Teachers will not get priority for a booster Covid jab, the Dáil has been told.
nvironment Minister Eamon Ryan said putting one profession ahead of another could destabilise public support for the vaccination programme.
The Green Party leader rejected a call from the Labour Party for teachers to get the booster ahead of others because of their exposure to unvaccinated children in the classroom.
“I don’t believe it would be appropriate to start diverting from the strategy that our vaccination programme has followed,” Mr Ryan told Labour Education spokesman Aodhán Ó Riordáin.
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The existing arrangement, based on age cohorts, had been “hugely successful” and had maintained public support, he said.
“I think we might risk losing some of that if we started to divide between professionals as to who would get boosters next. I don’t I don’t think that makes sense.”
Labour Party leader Alan Kelly was involved in a nasty exchange with the Taoiseach this week on whether teachers would be exempt from five-day restriction of movement rules, with Mr Ó Riordáin varying the point of attack today.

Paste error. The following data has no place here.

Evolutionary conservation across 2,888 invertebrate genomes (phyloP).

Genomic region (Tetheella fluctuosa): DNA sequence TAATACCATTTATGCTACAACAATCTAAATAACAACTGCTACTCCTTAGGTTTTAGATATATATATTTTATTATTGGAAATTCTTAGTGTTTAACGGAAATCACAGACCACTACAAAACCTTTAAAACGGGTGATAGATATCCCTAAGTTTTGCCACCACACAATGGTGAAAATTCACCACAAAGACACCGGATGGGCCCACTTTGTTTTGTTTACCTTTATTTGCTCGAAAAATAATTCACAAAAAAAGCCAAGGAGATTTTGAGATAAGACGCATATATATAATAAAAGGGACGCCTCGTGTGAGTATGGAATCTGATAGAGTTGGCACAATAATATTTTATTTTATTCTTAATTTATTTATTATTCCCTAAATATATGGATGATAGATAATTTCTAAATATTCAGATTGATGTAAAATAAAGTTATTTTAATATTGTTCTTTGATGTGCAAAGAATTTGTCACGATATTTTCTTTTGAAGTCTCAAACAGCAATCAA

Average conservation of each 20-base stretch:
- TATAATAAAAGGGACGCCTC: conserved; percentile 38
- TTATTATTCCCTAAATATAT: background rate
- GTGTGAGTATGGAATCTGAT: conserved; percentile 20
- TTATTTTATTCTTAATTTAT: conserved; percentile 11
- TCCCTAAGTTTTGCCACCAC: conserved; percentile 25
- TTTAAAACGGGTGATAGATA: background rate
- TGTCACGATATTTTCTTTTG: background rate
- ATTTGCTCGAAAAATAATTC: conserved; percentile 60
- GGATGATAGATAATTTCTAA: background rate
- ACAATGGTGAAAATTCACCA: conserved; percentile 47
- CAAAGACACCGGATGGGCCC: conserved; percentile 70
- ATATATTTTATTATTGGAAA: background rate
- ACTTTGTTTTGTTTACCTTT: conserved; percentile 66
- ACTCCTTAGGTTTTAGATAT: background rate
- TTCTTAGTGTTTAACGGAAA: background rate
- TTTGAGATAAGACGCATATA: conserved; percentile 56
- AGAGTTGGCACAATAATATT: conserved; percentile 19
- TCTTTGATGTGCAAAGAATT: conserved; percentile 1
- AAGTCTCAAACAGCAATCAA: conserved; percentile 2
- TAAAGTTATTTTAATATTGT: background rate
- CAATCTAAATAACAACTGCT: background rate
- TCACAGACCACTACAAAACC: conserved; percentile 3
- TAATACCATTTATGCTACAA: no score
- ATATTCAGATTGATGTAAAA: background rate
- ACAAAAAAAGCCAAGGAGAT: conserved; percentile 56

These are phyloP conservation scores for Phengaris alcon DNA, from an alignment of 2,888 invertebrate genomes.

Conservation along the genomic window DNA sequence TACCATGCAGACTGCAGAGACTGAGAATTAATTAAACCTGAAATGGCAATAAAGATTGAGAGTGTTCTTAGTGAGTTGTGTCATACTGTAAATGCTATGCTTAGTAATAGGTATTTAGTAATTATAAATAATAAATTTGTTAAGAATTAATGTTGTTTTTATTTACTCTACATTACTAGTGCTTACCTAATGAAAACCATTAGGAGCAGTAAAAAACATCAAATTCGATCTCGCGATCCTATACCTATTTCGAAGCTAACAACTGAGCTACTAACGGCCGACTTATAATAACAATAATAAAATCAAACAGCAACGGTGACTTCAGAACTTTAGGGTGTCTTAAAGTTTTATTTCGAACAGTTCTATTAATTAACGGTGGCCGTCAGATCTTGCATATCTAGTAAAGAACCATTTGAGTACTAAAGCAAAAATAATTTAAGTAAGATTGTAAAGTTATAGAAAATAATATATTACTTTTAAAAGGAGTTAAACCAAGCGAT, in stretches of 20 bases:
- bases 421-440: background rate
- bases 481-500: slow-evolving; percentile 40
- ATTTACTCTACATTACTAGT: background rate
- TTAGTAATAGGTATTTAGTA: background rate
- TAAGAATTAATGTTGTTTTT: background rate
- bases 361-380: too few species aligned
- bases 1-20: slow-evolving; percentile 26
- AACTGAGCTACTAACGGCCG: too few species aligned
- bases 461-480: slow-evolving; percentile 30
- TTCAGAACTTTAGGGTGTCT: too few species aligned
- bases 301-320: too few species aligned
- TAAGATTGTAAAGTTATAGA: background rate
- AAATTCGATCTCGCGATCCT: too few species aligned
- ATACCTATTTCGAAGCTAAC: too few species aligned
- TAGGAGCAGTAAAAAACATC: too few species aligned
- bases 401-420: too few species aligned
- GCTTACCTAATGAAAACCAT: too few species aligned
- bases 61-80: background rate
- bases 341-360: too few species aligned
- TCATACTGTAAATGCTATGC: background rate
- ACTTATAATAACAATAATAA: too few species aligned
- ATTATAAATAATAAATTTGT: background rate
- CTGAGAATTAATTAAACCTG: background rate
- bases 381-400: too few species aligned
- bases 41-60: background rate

He said there was “a huge amount of confusion and lack of leadership” on schools, with principals “contacting every deputy in the house on the issue.”
“They are saying daily, that the system is at the brink of collapse.
“I spoke to one principal today in the midwest, who told me that he had a close-contact issue with a member of staff.
“He contacted the helpline which he is told to do and the helpline told him today that the advice that was issued on Tuesday, even though it is up on the website, wasn’t yet active. So you can appreciate there’s a huge amount of confusion.”
He said the Minister for Education had gone on the radio to say antigen testing will be rolled out in schools by the end of this week, but it would now be the week after next — which was December.
He said Labour would prioritise those working in the school sector — teachers, SNAs, school principals — for booster vaccines after those who are most vulnerable have been have been vaccinated.
He said the minister should “stop coming out with this mantra that schools are safe,” because they were no safer than any other work environment. “But it’s really important for us to keep them open.”
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